Light Factory

They all have their strengths and weaknesses. It's not the only product out there.

Also is Hog PC, LightJockey, Elation Compuware, AxisDMX, Sunlite, and some others. It depends on your needs and budget, but I'd only consider HogPC and LightJockey. The rest don't have as good support and/or user library and/or interface and/or features and/or number of universes.
Watch out for anything that says "starting at." I've worked with another PC-based light system (ET's Horizon) and the basic version which I used has so many limitations - it couldn't even do a simple effects cue, something our ETC Express 48/96 board does with ease.
Another thot: I visit the LightJockey forum at the Martin website frequently. LightJockey costs about $1200. The software is free, but you pay for the dongle to allow you to send data to the fixtures. At least once a month, there is someone asking if they can buy a cheaper product that will work with the software. And the answer is no. Think about it. The electronics in that box probably cost about $20. I heard the parts for an Ipod are about $30 by way of comparison. But LJ costs $1200. Why? Because someone has to develop the software, and that's not cheap. So why would they (and by they I mean anyone who's written a pc based dmx program) spend thousands of man hours writing this software only to give it away? So if the hardware and software are free or very inexpensive, how good could it be? At the very most, it's a trial version like Mike says, designed to give you a taste so you'll purchase the whole product.
lf is very specifically aimed at moving lights thou
dont know about hog,
but these seems more like a standard console replacement?

the pc based desks are usually better at running movers than conventionals, because of the interface. Martin sells an add-on for LightJockey called Fingers, which is a board with a lot of buttons AND 12 faders which could be configured to run dimmers (you can do other things with them, but this is just one example). I think HogPC has similar capabilities. If you buy the PCMCIA dongle for LightJockey you get 1024 channels out, and 1024 in, so it is possible to connect a conventional desk in and have greater control over faders, etc.

I like LJ because it's small, and portable. It fits on a computer. And for ballyhoo it's very easy to make stuff with 3-4 mouse clicks, and edit on the fly. Conventionals are a weakness, but I don't use them often, and when I do, usually it's only 4 channels, so not a big deal.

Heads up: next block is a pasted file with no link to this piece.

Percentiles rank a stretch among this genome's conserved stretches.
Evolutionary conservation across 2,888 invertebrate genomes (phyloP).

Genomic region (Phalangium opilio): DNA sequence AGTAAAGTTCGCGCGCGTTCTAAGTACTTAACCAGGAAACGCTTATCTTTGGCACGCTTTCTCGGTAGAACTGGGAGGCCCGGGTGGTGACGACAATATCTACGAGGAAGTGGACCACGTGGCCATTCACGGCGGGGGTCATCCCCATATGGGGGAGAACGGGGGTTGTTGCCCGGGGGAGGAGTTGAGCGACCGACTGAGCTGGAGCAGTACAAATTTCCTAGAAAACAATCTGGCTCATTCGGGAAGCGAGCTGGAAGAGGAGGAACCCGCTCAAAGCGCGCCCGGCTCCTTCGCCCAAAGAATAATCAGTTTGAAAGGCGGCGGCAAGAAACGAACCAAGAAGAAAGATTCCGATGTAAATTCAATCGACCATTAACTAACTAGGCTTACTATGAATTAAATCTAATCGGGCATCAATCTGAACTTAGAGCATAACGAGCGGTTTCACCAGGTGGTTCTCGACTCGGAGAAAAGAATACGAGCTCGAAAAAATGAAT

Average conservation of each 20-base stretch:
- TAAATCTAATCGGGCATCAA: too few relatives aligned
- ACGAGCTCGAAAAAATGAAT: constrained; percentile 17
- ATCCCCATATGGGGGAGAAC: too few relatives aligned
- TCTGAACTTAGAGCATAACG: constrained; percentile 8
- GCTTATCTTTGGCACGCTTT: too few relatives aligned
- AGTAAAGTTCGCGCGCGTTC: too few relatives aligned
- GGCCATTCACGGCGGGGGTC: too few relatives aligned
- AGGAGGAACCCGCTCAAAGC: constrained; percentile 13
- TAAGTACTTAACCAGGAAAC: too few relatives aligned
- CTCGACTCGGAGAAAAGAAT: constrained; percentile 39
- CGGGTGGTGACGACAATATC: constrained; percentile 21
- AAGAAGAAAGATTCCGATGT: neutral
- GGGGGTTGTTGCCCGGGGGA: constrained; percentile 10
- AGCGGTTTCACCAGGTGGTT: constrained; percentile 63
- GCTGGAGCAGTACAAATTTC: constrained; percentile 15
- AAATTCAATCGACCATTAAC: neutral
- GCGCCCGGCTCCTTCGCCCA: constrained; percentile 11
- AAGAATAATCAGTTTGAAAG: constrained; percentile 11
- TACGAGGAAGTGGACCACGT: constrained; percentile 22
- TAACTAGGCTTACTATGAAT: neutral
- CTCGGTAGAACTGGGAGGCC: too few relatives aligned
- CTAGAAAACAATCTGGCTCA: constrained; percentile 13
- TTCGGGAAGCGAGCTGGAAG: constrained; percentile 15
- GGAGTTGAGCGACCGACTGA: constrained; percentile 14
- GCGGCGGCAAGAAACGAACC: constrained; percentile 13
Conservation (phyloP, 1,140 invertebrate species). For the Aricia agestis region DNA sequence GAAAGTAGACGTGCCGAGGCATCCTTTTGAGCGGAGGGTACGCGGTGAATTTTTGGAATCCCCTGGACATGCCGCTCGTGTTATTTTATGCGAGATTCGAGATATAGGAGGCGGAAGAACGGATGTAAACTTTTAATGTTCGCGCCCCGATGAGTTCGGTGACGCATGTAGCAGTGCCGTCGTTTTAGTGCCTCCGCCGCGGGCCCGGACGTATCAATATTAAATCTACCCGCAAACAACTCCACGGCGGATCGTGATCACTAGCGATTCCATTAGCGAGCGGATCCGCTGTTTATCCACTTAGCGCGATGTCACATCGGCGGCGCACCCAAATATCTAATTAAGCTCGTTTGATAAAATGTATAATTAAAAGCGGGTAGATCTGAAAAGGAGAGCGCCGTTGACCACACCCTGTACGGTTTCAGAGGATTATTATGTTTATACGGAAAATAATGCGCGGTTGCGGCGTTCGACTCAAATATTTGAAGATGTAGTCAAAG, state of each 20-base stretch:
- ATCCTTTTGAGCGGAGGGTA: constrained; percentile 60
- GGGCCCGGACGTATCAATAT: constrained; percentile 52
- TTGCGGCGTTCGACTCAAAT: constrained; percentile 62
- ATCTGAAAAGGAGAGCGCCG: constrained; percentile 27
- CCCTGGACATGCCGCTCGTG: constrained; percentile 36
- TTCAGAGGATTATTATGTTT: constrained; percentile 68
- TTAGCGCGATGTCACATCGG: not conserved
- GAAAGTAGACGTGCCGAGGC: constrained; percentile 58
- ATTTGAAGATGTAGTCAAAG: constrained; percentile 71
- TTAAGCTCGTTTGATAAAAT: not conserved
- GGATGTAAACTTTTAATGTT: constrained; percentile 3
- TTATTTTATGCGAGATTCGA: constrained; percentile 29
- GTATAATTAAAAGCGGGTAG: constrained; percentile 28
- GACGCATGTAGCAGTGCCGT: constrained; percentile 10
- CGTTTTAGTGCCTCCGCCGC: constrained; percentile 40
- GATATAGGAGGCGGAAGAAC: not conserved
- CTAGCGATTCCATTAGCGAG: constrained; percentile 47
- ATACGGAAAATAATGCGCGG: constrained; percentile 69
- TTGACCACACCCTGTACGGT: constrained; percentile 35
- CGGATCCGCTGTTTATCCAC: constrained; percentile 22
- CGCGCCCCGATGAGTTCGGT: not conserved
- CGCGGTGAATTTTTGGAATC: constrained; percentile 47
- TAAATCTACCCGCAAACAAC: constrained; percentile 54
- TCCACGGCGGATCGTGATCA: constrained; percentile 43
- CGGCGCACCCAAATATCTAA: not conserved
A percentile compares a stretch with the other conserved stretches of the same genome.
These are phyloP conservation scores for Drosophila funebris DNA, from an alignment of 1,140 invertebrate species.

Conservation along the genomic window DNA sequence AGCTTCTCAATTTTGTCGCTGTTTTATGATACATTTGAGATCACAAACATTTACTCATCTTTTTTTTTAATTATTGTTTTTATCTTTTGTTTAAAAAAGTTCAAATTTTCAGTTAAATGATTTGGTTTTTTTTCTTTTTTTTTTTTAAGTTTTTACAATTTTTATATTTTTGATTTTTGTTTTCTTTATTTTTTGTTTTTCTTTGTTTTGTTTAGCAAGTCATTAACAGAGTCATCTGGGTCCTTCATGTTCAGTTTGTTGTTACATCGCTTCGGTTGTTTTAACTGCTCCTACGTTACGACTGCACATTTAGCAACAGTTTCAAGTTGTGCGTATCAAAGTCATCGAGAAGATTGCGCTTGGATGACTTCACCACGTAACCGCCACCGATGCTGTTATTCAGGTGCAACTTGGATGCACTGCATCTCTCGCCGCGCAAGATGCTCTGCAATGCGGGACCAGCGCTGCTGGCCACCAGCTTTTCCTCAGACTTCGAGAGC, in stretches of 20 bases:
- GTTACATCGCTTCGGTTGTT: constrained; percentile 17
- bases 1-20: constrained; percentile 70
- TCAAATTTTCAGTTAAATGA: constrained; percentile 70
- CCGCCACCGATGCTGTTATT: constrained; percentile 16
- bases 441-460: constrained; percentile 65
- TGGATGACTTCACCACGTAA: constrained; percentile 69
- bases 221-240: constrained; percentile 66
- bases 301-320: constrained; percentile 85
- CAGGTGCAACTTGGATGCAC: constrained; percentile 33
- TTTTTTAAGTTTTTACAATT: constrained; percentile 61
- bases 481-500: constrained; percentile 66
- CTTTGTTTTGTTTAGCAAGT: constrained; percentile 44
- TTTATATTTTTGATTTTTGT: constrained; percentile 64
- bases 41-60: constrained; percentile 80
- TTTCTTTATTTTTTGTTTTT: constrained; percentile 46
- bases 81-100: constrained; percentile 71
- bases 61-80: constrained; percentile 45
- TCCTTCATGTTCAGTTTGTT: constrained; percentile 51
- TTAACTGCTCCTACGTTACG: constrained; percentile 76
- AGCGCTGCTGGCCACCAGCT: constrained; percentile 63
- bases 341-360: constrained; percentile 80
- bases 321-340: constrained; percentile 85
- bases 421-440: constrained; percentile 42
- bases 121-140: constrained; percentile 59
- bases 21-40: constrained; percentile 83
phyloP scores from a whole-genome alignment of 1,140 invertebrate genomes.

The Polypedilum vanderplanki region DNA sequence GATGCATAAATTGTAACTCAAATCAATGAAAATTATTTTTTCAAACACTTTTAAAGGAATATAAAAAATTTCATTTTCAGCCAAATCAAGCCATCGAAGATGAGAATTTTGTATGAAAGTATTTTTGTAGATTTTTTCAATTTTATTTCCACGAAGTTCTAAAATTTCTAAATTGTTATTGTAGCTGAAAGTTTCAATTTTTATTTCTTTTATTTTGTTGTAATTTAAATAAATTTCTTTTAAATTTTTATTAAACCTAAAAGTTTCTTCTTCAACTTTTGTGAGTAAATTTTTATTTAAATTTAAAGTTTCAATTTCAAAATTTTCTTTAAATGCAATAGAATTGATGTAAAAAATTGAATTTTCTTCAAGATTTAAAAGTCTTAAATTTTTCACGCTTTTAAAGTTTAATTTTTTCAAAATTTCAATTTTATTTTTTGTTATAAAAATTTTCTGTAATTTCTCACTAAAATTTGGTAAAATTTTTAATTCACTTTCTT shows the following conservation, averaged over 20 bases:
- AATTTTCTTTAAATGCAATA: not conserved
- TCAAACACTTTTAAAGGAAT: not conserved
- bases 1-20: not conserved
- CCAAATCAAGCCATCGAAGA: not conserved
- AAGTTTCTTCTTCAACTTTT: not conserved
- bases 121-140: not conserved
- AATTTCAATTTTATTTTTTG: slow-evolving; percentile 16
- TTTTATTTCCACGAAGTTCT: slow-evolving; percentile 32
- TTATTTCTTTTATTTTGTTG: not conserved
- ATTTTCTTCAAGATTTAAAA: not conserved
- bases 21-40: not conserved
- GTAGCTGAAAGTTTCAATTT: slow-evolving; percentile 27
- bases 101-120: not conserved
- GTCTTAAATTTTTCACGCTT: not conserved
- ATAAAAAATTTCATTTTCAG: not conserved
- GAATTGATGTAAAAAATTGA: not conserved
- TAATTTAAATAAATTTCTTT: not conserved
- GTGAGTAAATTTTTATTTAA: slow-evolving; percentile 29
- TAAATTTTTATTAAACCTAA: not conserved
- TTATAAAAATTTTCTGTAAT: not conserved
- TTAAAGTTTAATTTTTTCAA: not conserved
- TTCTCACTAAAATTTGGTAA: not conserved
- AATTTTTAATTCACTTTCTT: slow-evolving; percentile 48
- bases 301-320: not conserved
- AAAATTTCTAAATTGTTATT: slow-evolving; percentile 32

I see this thread is really old so I wanted to give a bit of an update. I own lightfactory and really like it. About a year or two ago it went through a huge revision (V2) and added a ton of features. At first, a few years ago, it was unstable, but now the latest build runs flawlessly.

I don't have a huge rig, around 100 conventionals, and 8 intelligent fixtures. But in my experience, this software handles both conventionals and intelligent fixtures excellently. I have yet to find a scenario where this software limits my design. It has great features like timeline effects or timecode so you can put lights to music. I also find that there are often multiple ways to get the same end result, so if one process doesn't work for you, there is usually another way to do it.

Customer service is beyond the moon. Not only will they help find a solution, they will often rebuild the program to meet your needs.

What is it missing? well the same as any software, a cheap control surface. ENTTEC makes one for this software but its not cheap. For getting DMX out of it I have a USB-DMX open interface and an ETHERNET-DMX box from Enttec. The ethernet box has quit on me twice, the USB works fine. But the ethernet box is nice because I can go wireless with the laptop, bringing it where ever I want.

Has anyone else worked with this software? I'd like to hear what others think.
I've tried a lot of different DMX control software. I'm getting ready to try LightFactory, that is if I can get over the price tag of $500.

I've used Martin LightJockey for the past year. My opinion is to stay away from the LJ software unless it's the only DMX control you plan on using for a long time. It has all the bells and whistles that you would want and expect from software, but the execution is absolutely horrible. The software feels and runs from something out of Windows 95. You can do pretty much everything you want to do, if you spends hours upon hours learning the ins and outs of the software. I'm not saying that's a bad thing, but some of us don't have time to play with the software for days on end trying to figure out the smallest of detail.
The LJ forums on Martin's website are decently active, which I took as a good sign though I should have read through them first. Lots and lots of questions go un-answered, and while most of the help you'll get on the software will come from the forums, it will most likely come from a post made in 2006 which hasn't been updated in years.